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Jesse Owens' quest to become the greatest track and field athlete in history thrusts him onto the world stage of the 1936 Olympics, where he faces off against Adolf Hitler's vision of Aryan supremacy.


Stephen Hopkins
6 wins & 7 nominations. See more awards »





Cast overview, first billed only:
Stephan James ... Jesse Owens
Jason Sudeikis ... Larry Snyder
Eli Goree ... Dave Albritton
Shanice Banton ... Ruth Solomon
Carice van Houten ... Leni Riefenstahl
Jeremy Irons ... Avery Brundage
William Hurt ... Jeremiah Mahoney
David Kross ... Carl 'Luz' Long
Jonathan Higgins ... Dean Cromwell
Tony Curran ... Lawson Robertson
Amanda Crew ... Peggy
Barnaby Metschurat ... Joseph Goebbels
Chantel Riley ... Quincella
Vlasta Vrana ... St-John
Shamier Anderson ... Eulace Peacock


In the 1930s, Jesse Owens is a young man who is the first in his family to go to college. Going to Ohio State to train under its track and field coach, Larry Snyder, the young African American athlete quickly impresses with his tremendous potential that suggests Olympic material. However, as Owens struggles both with the obligations of his life and the virulent racism against him, the question of whether America would compete at all at the 1936 Olympics in Nazi Germany is being debated vigorously. When the American envoy finds a compromise persuasive with the Third Reich to avert a boycott, Owens has his own moral struggle about going. Upon resolving that issue, Owens and his coach travel to Berlin to participate in a competition that would mark Owens as the greatest of America's Olympians even as the German film director, Leni Riefenstahl, locks horns with her country's Propaganda Minister, Josef Goebbels, to film the politically embarrassing fact for posterity. Written by Kenneth Chisholm (kchishol@rogers.com)

Plot Summary | Plot Synopsis


The incredible true story of gold medal legend, Jesse Owens.


Biography | Drama | Sport

Motion Picture Rating (MPAA)

Rated PG-13 for thematic elements and language | See all certifications »

Parents Guide:

View content advisory »


Official Sites:

Official Facebook | Official site | See more »


Canada | Germany | France


English | German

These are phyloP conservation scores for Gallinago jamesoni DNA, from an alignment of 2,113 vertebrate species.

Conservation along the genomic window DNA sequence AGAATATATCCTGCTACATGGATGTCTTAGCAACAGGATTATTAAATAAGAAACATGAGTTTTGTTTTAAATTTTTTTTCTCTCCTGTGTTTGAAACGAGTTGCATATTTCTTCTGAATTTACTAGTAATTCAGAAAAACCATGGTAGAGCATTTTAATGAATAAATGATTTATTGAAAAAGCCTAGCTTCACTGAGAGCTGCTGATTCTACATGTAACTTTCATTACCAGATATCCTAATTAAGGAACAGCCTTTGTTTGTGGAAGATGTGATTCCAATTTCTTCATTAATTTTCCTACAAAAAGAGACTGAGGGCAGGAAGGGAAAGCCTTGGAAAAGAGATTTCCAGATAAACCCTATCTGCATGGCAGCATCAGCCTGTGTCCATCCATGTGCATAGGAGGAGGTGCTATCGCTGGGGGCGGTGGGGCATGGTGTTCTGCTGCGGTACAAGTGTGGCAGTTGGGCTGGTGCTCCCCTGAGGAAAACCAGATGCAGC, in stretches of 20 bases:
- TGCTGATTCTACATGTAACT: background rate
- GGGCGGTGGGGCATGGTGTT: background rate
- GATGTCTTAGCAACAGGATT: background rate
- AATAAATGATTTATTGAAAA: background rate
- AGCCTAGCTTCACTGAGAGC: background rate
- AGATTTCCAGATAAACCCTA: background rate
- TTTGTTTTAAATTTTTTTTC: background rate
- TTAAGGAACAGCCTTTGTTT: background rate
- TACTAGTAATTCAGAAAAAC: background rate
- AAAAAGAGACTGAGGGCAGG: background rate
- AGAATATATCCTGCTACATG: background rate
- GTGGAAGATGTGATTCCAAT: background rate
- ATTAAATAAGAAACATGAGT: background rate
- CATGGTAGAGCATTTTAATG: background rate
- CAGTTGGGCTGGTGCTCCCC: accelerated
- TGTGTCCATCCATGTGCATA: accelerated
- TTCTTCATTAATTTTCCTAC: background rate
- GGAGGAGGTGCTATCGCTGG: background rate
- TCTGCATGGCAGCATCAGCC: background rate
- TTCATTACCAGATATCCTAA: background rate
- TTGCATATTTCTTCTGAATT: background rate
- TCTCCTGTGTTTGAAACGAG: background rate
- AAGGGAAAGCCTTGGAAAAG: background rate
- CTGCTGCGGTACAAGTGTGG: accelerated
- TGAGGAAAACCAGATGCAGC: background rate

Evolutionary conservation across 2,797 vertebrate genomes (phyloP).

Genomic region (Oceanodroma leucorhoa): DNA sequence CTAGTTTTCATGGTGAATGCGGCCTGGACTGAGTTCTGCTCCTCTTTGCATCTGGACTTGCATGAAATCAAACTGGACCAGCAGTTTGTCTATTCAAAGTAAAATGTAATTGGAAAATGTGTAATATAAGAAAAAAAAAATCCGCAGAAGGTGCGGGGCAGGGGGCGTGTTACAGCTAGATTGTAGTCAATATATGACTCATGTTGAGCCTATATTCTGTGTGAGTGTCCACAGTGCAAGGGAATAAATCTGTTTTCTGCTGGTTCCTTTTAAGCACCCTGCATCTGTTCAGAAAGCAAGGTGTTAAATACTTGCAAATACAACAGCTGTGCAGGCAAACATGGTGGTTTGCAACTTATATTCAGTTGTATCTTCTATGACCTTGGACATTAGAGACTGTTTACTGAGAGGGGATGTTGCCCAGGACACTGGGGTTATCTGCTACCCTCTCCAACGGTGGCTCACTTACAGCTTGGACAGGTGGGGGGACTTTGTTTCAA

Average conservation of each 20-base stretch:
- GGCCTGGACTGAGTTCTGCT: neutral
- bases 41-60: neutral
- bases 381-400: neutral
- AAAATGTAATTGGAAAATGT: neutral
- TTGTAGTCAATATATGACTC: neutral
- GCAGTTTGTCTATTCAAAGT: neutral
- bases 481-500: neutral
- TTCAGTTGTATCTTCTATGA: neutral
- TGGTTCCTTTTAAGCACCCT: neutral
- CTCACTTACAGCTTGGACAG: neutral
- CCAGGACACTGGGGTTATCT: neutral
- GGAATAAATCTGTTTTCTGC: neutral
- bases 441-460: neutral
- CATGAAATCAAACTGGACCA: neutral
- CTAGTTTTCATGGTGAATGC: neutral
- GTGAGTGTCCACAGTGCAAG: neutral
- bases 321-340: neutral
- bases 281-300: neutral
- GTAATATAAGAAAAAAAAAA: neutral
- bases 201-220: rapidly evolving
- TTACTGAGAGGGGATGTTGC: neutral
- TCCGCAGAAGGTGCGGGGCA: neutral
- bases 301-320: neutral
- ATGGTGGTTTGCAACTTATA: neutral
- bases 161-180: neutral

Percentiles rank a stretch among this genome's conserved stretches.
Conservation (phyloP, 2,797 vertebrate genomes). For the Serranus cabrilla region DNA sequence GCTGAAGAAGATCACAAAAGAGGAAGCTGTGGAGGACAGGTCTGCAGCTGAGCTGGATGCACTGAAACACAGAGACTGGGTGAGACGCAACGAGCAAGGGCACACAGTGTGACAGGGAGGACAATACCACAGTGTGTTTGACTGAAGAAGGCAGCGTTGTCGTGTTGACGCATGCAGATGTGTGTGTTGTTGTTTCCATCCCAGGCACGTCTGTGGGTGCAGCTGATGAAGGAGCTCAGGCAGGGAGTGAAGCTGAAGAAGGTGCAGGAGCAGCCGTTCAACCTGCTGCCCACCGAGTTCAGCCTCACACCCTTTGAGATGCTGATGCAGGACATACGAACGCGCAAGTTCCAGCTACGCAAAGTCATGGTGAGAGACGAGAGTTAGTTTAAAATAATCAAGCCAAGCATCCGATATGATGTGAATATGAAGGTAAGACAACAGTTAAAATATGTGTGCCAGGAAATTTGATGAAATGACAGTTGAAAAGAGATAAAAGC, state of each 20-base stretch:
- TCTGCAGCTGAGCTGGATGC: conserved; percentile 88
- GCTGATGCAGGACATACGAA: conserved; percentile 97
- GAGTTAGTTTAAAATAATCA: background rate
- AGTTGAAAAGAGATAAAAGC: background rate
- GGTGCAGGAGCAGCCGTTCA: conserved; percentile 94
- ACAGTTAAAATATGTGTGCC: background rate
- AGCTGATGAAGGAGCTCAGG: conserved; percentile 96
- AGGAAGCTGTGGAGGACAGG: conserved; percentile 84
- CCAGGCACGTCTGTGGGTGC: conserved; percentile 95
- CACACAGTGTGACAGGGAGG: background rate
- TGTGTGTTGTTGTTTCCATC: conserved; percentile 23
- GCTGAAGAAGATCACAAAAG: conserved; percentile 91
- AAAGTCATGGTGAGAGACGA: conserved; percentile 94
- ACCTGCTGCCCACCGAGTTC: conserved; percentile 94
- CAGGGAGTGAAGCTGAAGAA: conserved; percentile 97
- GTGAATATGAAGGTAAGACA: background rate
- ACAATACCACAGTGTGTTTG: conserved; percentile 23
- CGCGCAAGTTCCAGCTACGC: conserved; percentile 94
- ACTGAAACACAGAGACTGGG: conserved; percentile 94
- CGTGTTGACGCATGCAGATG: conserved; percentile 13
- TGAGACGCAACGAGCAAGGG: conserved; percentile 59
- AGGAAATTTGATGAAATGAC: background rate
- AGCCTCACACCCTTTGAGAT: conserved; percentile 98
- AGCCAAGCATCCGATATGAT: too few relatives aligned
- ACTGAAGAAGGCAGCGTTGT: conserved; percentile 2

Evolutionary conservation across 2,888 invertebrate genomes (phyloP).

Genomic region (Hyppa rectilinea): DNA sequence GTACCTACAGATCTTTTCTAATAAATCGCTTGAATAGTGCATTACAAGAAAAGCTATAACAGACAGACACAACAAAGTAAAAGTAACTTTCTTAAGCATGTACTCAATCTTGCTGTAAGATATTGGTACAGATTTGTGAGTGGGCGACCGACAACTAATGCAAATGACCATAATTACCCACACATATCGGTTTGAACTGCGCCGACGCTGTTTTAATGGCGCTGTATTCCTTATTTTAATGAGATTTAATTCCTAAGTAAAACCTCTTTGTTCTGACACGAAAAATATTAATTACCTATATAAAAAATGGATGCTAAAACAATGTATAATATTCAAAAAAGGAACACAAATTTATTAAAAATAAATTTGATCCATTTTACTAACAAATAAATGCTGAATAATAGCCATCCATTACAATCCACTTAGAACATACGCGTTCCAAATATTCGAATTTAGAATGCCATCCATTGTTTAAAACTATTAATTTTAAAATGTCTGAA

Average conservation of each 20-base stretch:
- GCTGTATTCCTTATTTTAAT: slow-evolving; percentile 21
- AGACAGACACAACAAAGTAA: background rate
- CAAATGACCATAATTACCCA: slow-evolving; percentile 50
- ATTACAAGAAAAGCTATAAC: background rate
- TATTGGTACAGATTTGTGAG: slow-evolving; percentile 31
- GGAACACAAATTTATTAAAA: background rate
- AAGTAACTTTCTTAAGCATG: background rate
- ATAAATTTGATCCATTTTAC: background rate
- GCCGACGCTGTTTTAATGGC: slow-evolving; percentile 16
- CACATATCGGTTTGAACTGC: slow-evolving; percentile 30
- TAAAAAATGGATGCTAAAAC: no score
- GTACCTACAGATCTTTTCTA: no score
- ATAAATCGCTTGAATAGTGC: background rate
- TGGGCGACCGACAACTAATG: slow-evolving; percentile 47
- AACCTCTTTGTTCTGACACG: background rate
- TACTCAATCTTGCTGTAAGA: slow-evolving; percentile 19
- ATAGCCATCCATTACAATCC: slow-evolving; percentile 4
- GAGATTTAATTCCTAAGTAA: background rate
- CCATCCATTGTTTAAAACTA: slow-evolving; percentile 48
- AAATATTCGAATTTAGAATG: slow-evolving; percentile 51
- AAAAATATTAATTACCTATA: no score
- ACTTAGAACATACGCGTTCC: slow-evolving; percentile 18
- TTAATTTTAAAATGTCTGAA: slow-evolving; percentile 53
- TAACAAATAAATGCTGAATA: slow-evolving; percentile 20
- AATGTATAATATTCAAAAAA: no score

Release Date:

19 February 2016 (USA) See more »

Also Known As:

10 secondes de liberté See more »


Box Office


$30,000,000 (estimated)

Opening Weekend USA:

$7,353,922, 21 February 2016, Wide Release

Gross USA:

$19,097,994, 17 April 2016
See more on IMDbPro »

Company Credits

Show more on IMDbPro »

Technical Specs


Sound Mix:

Dolby Digital



Aspect Ratio:

2.35 : 1
See full technical specs »

Did You Know?


When the track team is listening to the Joe Louis match on the radio, one man drinks Erin Brew. It was a beer brewed by the Standard Brewing Company, a Cleveland brewery that existed from 1904 to 1961. See more »


When Luz takes his second jump in the long/broad jump event at the Games, his right foot can clearly be seen exceeding the white jump strip which should therefore have rendered the jump illegal. See more »


Jesse Owens: In those ten second, there's no black or white, only fast or slow.
See more »


Let the Games Begin
Written & Performed by Aloe Blacc
Aloe Blacc appears courtesy of XIX Recordings / Interscope Records
See more »

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User Reviews

Poor research?
22 May 2016 | by DrZom-77-388656See all my reviews

I think the script writers were confused. Either they don't know the difference between Cleveland, Ohio and Cleveland, Mississippi, or they don't care, which would be even worse.

There was no discrimination in public accommodations in Cleveland, Ohio in the 1930s. African Americans did not have to sit in the back of the bus. When the script called for Jessie Owens to sit in the back of a bus in Cleveland, Ohio, it was in complete disregard for the truth. I checked with my mother, who went to the same high school with Jessie Owens. She went everywhere on the bus or the street car. Everyone did. And they all sat together, black and white.

Another problem with the script was the blatant racism in the locker room at Ohio State University. The Buckeye football team was already integrated by the time Jessie Owens arrived. William "Big Bill" Bell was an All American for the Buckeyes, and played from 1929 to 1931. I guess there could have been some racists who gave Jessie Owens some grief in the locker room, but it certainly would not have been so institutionalized as depicted in the film.

As much as those blatant misportrayals bother me, the thing that bothered me most was when Jessie was agonizing over whether to go to Berlin, his wife told him that he was never much good at thinking, so he should not do it. How much more racially condescending could the script writer be?

What a shame that this movie that could have been a rich source for teaching a moral lesson instead was turned into a source of misinformation and condescension.

The movie had some good moments, so I give it 4 out of 10 stars. Do not accept it as a reflection of reality, as it is not.

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